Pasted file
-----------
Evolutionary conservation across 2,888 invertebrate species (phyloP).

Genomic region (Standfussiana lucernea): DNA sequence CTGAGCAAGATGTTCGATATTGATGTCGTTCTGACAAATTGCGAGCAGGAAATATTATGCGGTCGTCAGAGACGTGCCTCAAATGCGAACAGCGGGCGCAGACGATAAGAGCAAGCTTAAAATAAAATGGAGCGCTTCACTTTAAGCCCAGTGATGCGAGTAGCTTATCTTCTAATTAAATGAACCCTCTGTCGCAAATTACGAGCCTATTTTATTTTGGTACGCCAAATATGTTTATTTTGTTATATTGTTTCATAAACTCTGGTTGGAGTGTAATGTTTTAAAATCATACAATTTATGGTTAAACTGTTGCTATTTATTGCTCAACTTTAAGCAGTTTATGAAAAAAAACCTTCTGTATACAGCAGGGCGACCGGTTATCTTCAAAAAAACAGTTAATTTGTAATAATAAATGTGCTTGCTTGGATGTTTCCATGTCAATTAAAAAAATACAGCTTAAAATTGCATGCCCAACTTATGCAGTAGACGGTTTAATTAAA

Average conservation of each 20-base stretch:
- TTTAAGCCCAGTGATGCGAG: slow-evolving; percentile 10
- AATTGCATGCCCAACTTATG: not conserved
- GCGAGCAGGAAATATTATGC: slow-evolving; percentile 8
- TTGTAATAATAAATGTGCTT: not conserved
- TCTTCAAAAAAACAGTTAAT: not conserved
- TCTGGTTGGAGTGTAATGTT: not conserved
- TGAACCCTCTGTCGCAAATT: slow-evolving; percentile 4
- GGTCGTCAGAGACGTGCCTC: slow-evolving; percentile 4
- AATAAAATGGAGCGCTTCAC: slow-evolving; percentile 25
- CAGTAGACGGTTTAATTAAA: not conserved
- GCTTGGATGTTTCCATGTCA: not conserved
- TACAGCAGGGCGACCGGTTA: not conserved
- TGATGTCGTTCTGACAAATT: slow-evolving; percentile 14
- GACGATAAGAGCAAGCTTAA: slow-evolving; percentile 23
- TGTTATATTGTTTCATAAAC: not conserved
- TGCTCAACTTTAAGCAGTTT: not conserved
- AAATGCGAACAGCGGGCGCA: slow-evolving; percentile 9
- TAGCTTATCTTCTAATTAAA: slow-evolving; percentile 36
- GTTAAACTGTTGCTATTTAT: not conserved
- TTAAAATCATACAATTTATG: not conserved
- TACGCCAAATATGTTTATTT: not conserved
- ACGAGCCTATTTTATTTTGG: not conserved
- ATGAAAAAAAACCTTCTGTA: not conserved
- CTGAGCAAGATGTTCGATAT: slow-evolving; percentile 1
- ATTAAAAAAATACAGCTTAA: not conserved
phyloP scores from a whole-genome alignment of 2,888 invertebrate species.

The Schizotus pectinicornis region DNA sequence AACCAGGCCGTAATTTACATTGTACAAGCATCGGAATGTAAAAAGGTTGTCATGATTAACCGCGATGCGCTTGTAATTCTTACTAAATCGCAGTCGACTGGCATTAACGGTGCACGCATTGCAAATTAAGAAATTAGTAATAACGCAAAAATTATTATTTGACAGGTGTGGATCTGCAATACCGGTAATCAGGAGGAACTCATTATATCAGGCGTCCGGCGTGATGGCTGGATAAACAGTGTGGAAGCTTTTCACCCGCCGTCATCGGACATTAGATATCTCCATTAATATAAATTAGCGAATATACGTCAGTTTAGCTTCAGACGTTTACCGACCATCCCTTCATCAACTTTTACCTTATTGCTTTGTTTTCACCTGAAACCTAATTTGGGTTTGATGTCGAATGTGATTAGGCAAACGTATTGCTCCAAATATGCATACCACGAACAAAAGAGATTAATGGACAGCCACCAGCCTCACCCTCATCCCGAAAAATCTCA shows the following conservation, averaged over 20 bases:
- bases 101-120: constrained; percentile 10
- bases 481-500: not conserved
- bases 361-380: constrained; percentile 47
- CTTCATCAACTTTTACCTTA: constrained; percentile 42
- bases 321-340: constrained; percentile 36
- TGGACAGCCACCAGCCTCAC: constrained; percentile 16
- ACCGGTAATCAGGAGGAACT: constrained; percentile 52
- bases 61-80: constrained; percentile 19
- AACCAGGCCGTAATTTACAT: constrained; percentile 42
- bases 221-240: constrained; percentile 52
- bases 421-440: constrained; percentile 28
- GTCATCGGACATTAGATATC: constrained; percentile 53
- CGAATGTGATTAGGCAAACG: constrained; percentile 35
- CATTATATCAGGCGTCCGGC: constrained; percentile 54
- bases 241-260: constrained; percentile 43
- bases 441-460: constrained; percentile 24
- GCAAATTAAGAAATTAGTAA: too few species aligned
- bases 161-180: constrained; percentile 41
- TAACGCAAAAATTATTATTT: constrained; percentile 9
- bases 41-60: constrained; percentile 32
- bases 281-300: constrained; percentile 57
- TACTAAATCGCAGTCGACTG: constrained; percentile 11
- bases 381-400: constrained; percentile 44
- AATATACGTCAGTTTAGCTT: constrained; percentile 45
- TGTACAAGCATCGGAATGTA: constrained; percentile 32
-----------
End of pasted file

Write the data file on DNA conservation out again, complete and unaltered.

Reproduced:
Evolutionary conservation across 2,888 invertebrate species (phyloP).

Genomic region (Standfussiana lucernea): DNA sequence CTGAGCAAGATGTTCGATATTGATGTCGTTCTGACAAATTGCGAGCAGGAAATATTATGCGGTCGTCAGAGACGTGCCTCAAATGCGAACAGCGGGCGCAGACGATAAGAGCAAGCTTAAAATAAAATGGAGCGCTTCACTTTAAGCCCAGTGATGCGAGTAGCTTATCTTCTAATTAAATGAACCCTCTGTCGCAAATTACGAGCCTATTTTATTTTGGTACGCCAAATATGTTTATTTTGTTATATTGTTTCATAAACTCTGGTTGGAGTGTAATGTTTTAAAATCATACAATTTATGGTTAAACTGTTGCTATTTATTGCTCAACTTTAAGCAGTTTATGAAAAAAAACCTTCTGTATACAGCAGGGCGACCGGTTATCTTCAAAAAAACAGTTAATTTGTAATAATAAATGTGCTTGCTTGGATGTTTCCATGTCAATTAAAAAAATACAGCTTAAAATTGCATGCCCAACTTATGCAGTAGACGGTTTAATTAAA

Average conservation of each 20-base stretch:
- TTTAAGCCCAGTGATGCGAG: slow-evolving; percentile 10
- AATTGCATGCCCAACTTATG: not conserved
- GCGAGCAGGAAATATTATGC: slow-evolving; percentile 8
- TTGTAATAATAAATGTGCTT: not conserved
- TCTTCAAAAAAACAGTTAAT: not conserved
- TCTGGTTGGAGTGTAATGTT: not conserved
- TGAACCCTCTGTCGCAAATT: slow-evolving; percentile 4
- GGTCGTCAGAGACGTGCCTC: slow-evolving; percentile 4
- AATAAAATGGAGCGCTTCAC: slow-evolving; percentile 25
- CAGTAGACGGTTTAATTAAA: not conserved
- GCTTGGATGTTTCCATGTCA: not conserved
- TACAGCAGGGCGACCGGTTA: not conserved
- TGATGTCGTTCTGACAAATT: slow-evolving; percentile 14
- GACGATAAGAGCAAGCTTAA: slow-evolving; percentile 23
- TGTTATATTGTTTCATAAAC: not conserved
- TGCTCAACTTTAAGCAGTTT: not conserved
- AAATGCGAACAGCGGGCGCA: slow-evolving; percentile 9
- TAGCTTATCTTCTAATTAAA: slow-evolving; percentile 36
- GTTAAACTGTTGCTATTTAT: not conserved
- TTAAAATCATACAATTTATG: not conserved
- TACGCCAAATATGTTTATTT: not conserved
- ACGAGCCTATTTTATTTTGG: not conserved
- ATGAAAAAAAACCTTCTGTA: not conserved
- CTGAGCAAGATGTTCGATAT: slow-evolving; percentile 1
- ATTAAAAAAATACAGCTTAA: not conserved
phyloP scores from a whole-genome alignment of 2,888 invertebrate species.

The Schizotus pectinicornis region DNA sequence AACCAGGCCGTAATTTACATTGTACAAGCATCGGAATGTAAAAAGGTTGTCATGATTAACCGCGATGCGCTTGTAATTCTTACTAAATCGCAGTCGACTGGCATTAACGGTGCACGCATTGCAAATTAAGAAATTAGTAATAACGCAAAAATTATTATTTGACAGGTGTGGATCTGCAATACCGGTAATCAGGAGGAACTCATTATATCAGGCGTCCGGCGTGATGGCTGGATAAACAGTGTGGAAGCTTTTCACCCGCCGTCATCGGACATTAGATATCTCCATTAATATAAATTAGCGAATATACGTCAGTTTAGCTTCAGACGTTTACCGACCATCCCTTCATCAACTTTTACCTTATTGCTTTGTTTTCACCTGAAACCTAATTTGGGTTTGATGTCGAATGTGATTAGGCAAACGTATTGCTCCAAATATGCATACCACGAACAAAAGAGATTAATGGACAGCCACCAGCCTCACCCTCATCCCGAAAAATCTCA shows the following conservation, averaged over 20 bases:
- bases 101-120: constrained; percentile 10
- bases 481-500: not conserved
- bases 361-380: constrained; percentile 47
- CTTCATCAACTTTTACCTTA: constrained; percentile 42
- bases 321-340: constrained; percentile 36
- TGGACAGCCACCAGCCTCAC: constrained; percentile 16
- ACCGGTAATCAGGAGGAACT: constrained; percentile 52
- bases 61-80: constrained; percentile 19
- AACCAGGCCGTAATTTACAT: constrained; percentile 42
- bases 221-240: constrained; percentile 52
- bases 421-440: constrained; percentile 28
- GTCATCGGACATTAGATATC: constrained; percentile 53
- CGAATGTGATTAGGCAAACG: constrained; percentile 35
- CATTATATCAGGCGTCCGGC: constrained; percentile 54
- bases 241-260: constrained; percentile 43
- bases 441-460: constrained; percentile 24
- GCAAATTAAGAAATTAGTAA: too few species aligned
- bases 161-180: constrained; percentile 41
- TAACGCAAAAATTATTATTT: constrained; percentile 9
- bases 41-60: constrained; percentile 32
- bases 281-300: constrained; percentile 57
- TACTAAATCGCAGTCGACTG: constrained; percentile 11
- bases 381-400: constrained; percentile 44
- AATATACGTCAGTTTAGCTT: constrained; percentile 45
- TGTACAAGCATCGGAATGTA: constrained; percentile 32